Agriculture
Purdue University's annual Indiana Farm Fatality Summary reported 28 farm-related deaths in 2015, a 10 percent increase from the 2014 total of 25. However, overall trends are still declining. Statistics were collected by the Purdue University Agricultural Safety and Health Program from news reports, Internet searches, personal interviews and reports from individuals and Extension educators.
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Sinkholes can have an adverse effect to our water quality. In this video, Purdue biologists interview a local cave expert and a local conservationist about how sinkholes are connected to our rivers, streams, and water supplies and how we can help protect them.
picture of a hydroponics farm
Purdue Extension's Indiana Beginning Farmer program is offering military veterans, active duty members and their families an opportunity to learn about aquaponics on Oct. 15 during a daylong program. Participants will meet for a morning workshop starting at 10 a.m. at the Millgrove United Methodist Church, 11151 Millgrove Road, in Quincy, Indiana, followed by a tour of the Ponderosa Aqua Farm, a veteran-owned family business.
Two Yellow Buoys
The Illinois-Indiana Sea Grant program continues to monitor The Great Lakes while sharing real-time data to fishermen and boaters by utilizing social media. Wind speed, lake temperatures and wave height are now shared with Twitter posts for quick and easy access to the public.
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Aquaponics is a system that combines both fish rearing and vegetable production to create a sustainable production system. Bob Rode, a Purdue Aquaponics Research Lab manager and presenter at the conference states, "Although it may sound simple, there are many facets to be considered.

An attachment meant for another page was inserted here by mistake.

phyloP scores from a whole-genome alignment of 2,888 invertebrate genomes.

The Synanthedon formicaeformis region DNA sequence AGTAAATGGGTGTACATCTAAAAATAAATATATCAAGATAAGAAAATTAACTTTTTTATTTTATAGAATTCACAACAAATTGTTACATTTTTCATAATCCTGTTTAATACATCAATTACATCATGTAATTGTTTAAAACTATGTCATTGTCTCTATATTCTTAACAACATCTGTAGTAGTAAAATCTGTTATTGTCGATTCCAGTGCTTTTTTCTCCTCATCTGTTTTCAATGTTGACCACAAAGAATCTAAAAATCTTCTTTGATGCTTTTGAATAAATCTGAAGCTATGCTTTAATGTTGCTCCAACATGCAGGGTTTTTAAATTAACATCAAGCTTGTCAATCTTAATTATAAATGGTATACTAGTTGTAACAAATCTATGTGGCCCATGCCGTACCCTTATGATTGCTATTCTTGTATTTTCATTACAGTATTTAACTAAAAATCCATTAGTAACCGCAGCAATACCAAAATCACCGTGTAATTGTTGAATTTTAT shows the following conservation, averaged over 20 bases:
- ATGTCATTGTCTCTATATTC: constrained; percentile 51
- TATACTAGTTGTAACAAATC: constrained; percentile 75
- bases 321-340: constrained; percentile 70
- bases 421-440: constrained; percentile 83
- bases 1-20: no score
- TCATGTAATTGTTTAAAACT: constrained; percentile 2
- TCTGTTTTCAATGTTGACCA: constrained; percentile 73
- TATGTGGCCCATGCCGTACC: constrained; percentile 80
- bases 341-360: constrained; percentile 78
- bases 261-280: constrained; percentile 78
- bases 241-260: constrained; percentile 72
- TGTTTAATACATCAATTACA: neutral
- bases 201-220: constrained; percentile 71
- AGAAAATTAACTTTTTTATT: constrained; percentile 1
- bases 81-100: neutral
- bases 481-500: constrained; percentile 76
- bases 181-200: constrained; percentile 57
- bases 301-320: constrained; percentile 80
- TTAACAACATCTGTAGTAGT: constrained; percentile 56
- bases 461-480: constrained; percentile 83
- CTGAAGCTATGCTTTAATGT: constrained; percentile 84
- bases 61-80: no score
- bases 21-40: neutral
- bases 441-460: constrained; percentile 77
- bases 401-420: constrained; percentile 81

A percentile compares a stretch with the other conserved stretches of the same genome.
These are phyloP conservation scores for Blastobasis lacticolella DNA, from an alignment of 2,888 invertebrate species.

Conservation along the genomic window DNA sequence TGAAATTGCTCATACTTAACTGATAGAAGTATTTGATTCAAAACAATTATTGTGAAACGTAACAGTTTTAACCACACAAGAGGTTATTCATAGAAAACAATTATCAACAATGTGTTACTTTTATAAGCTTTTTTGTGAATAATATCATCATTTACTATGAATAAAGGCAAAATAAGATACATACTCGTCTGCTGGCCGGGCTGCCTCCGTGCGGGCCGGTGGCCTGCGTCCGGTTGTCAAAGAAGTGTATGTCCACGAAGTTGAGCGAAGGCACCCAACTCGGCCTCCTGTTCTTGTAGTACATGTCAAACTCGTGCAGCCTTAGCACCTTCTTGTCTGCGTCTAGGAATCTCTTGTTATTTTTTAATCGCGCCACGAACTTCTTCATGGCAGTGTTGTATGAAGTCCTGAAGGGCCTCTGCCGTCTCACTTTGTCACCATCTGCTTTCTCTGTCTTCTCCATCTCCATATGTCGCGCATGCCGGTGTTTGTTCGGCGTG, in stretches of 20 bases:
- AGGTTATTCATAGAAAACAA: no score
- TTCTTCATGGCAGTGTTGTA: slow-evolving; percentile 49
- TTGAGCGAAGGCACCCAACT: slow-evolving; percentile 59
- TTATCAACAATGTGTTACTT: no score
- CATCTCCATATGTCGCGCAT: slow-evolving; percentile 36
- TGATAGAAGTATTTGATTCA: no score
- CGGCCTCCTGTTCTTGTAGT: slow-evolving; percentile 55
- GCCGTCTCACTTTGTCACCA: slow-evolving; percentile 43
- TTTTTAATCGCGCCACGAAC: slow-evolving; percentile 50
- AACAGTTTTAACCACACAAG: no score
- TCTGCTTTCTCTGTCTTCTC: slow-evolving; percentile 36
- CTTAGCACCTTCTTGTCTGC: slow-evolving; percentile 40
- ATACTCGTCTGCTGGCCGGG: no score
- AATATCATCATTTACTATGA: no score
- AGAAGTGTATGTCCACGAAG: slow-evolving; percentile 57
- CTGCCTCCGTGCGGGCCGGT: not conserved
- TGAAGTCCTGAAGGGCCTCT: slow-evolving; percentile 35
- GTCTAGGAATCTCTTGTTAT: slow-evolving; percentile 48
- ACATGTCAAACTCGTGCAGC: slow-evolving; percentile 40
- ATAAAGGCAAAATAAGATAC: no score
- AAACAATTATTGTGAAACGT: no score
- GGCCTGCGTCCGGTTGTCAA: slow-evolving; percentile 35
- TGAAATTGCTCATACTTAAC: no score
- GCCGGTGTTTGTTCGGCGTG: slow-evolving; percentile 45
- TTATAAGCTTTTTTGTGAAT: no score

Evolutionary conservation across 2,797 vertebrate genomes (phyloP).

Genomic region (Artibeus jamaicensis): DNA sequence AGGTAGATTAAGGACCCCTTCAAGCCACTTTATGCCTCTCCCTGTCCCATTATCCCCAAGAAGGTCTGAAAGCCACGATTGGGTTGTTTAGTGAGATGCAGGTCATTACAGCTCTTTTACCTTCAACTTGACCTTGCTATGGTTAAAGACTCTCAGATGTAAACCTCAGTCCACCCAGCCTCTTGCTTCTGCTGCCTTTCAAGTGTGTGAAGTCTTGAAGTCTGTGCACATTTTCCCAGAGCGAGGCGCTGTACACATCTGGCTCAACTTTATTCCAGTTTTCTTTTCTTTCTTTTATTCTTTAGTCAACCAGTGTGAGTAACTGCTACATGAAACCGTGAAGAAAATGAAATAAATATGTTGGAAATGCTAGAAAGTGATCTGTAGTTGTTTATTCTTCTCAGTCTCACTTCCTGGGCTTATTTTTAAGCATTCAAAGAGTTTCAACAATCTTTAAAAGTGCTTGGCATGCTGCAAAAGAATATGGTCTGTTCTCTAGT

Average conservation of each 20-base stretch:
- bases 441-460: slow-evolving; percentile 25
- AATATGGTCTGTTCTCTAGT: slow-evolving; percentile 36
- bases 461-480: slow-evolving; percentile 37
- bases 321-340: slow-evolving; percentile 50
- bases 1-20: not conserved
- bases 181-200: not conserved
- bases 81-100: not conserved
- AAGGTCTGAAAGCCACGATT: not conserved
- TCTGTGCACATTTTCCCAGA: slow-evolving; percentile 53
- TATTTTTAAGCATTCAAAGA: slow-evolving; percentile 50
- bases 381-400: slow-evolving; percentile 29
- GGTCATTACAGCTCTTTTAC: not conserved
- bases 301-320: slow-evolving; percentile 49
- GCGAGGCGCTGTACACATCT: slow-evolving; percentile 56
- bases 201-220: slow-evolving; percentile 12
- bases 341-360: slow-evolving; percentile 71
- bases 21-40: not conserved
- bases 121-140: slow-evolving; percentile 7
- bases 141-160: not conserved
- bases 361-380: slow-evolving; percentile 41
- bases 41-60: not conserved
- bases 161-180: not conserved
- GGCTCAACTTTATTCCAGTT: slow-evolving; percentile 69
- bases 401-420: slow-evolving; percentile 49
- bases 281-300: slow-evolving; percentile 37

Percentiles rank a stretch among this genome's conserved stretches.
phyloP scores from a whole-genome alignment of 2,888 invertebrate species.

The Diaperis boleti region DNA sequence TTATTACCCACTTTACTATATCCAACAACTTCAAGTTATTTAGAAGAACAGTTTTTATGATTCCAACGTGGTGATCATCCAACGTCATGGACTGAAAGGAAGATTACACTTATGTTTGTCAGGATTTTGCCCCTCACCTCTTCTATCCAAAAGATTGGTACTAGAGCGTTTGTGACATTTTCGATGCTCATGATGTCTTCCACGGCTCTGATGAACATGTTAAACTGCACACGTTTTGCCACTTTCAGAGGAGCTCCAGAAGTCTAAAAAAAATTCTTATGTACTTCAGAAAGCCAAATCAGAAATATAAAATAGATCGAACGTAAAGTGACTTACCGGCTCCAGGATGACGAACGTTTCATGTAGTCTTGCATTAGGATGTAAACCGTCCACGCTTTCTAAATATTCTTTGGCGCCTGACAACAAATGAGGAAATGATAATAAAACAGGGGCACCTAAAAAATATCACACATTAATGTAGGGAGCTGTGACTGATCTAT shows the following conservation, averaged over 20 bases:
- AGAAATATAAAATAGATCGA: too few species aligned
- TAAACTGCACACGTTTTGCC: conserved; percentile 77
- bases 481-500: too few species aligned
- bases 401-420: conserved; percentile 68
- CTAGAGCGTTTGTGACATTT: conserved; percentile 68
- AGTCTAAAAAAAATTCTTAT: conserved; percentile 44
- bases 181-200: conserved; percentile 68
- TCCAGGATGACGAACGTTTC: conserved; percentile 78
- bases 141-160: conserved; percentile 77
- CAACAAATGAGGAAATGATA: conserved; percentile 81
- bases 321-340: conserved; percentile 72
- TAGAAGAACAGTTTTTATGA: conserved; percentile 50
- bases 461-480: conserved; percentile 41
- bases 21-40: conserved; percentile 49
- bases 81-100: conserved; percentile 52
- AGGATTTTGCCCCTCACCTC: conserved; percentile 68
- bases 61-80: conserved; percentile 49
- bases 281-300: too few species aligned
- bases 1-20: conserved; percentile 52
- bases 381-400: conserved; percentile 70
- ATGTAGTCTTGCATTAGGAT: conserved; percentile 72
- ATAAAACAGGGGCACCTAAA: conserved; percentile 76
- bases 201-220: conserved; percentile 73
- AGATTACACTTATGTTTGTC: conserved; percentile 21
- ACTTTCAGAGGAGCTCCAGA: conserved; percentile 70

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"Aquaponics is a relatively new discipline," said Bob Rode, Purdue Aquaponics Research Lab manager and a presenter at the conference. "Although it may sound simple, there are many facets to be considered. This conference is an excellent opportunity for potential producers to learn more about it and why it is so appealing."
picture of a corn field with farm buildings in the distance
After sluggish harvests last year, Indiana farmers could produce record or near-record grain crops this year, according to a U.S. Department of Agriculture report released Friday (Aug. 12). The report forecasts Indiana corn production at 1.05 billion bushels, up from 822 million bushels last year. That would be the second highest production on record.

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